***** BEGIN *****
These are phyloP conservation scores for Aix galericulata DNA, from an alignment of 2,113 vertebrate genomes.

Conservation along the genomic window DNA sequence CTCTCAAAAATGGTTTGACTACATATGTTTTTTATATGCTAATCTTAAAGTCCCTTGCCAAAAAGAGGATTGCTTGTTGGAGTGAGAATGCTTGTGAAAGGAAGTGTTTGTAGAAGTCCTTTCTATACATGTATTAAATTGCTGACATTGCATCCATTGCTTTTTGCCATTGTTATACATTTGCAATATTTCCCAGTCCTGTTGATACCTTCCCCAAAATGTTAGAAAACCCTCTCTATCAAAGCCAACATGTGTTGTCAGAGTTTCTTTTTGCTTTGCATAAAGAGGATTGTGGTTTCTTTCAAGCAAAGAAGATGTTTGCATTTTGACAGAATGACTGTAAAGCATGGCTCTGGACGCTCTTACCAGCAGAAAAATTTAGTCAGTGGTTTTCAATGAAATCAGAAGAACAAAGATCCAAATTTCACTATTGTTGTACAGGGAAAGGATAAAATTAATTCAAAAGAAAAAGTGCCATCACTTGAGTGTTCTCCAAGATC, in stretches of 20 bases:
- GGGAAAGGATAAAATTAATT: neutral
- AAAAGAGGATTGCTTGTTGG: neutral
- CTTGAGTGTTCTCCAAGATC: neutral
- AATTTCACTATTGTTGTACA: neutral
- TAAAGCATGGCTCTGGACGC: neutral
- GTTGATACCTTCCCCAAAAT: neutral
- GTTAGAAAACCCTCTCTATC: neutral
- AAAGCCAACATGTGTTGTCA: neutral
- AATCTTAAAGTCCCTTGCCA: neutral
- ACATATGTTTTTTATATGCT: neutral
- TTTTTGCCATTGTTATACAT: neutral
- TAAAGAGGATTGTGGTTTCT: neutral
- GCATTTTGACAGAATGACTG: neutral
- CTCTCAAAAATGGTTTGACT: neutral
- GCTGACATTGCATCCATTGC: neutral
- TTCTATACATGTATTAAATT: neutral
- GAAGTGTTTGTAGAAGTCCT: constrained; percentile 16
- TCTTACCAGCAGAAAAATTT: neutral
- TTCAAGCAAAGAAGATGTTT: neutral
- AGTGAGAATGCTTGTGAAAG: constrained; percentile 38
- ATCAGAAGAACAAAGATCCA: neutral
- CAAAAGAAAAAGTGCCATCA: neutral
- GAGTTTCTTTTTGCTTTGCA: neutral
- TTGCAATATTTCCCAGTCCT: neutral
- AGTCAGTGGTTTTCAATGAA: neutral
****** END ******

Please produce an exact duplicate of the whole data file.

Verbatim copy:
These are phyloP conservation scores for Aix galericulata DNA, from an alignment of 2,113 vertebrate genomes.

Conservation along the genomic window DNA sequence CTCTCAAAAATGGTTTGACTACATATGTTTTTTATATGCTAATCTTAAAGTCCCTTGCCAAAAAGAGGATTGCTTGTTGGAGTGAGAATGCTTGTGAAAGGAAGTGTTTGTAGAAGTCCTTTCTATACATGTATTAAATTGCTGACATTGCATCCATTGCTTTTTGCCATTGTTATACATTTGCAATATTTCCCAGTCCTGTTGATACCTTCCCCAAAATGTTAGAAAACCCTCTCTATCAAAGCCAACATGTGTTGTCAGAGTTTCTTTTTGCTTTGCATAAAGAGGATTGTGGTTTCTTTCAAGCAAAGAAGATGTTTGCATTTTGACAGAATGACTGTAAAGCATGGCTCTGGACGCTCTTACCAGCAGAAAAATTTAGTCAGTGGTTTTCAATGAAATCAGAAGAACAAAGATCCAAATTTCACTATTGTTGTACAGGGAAAGGATAAAATTAATTCAAAAGAAAAAGTGCCATCACTTGAGTGTTCTCCAAGATC, in stretches of 20 bases:
- GGGAAAGGATAAAATTAATT: neutral
- AAAAGAGGATTGCTTGTTGG: neutral
- CTTGAGTGTTCTCCAAGATC: neutral
- AATTTCACTATTGTTGTACA: neutral
- TAAAGCATGGCTCTGGACGC: neutral
- GTTGATACCTTCCCCAAAAT: neutral
- GTTAGAAAACCCTCTCTATC: neutral
- AAAGCCAACATGTGTTGTCA: neutral
- AATCTTAAAGTCCCTTGCCA: neutral
- ACATATGTTTTTTATATGCT: neutral
- TTTTTGCCATTGTTATACAT: neutral
- TAAAGAGGATTGTGGTTTCT: neutral
- GCATTTTGACAGAATGACTG: neutral
- CTCTCAAAAATGGTTTGACT: neutral
- GCTGACATTGCATCCATTGC: neutral
- TTCTATACATGTATTAAATT: neutral
- GAAGTGTTTGTAGAAGTCCT: constrained; percentile 16
- TCTTACCAGCAGAAAAATTT: neutral
- TTCAAGCAAAGAAGATGTTT: neutral
- AGTGAGAATGCTTGTGAAAG: constrained; percentile 38
- ATCAGAAGAACAAAGATCCA: neutral
- CAAAAGAAAAAGTGCCATCA: neutral
- GAGTTTCTTTTTGCTTTGCA: neutral
- TTGCAATATTTCCCAGTCCT: neutral
- AGTCAGTGGTTTTCAATGAA: neutral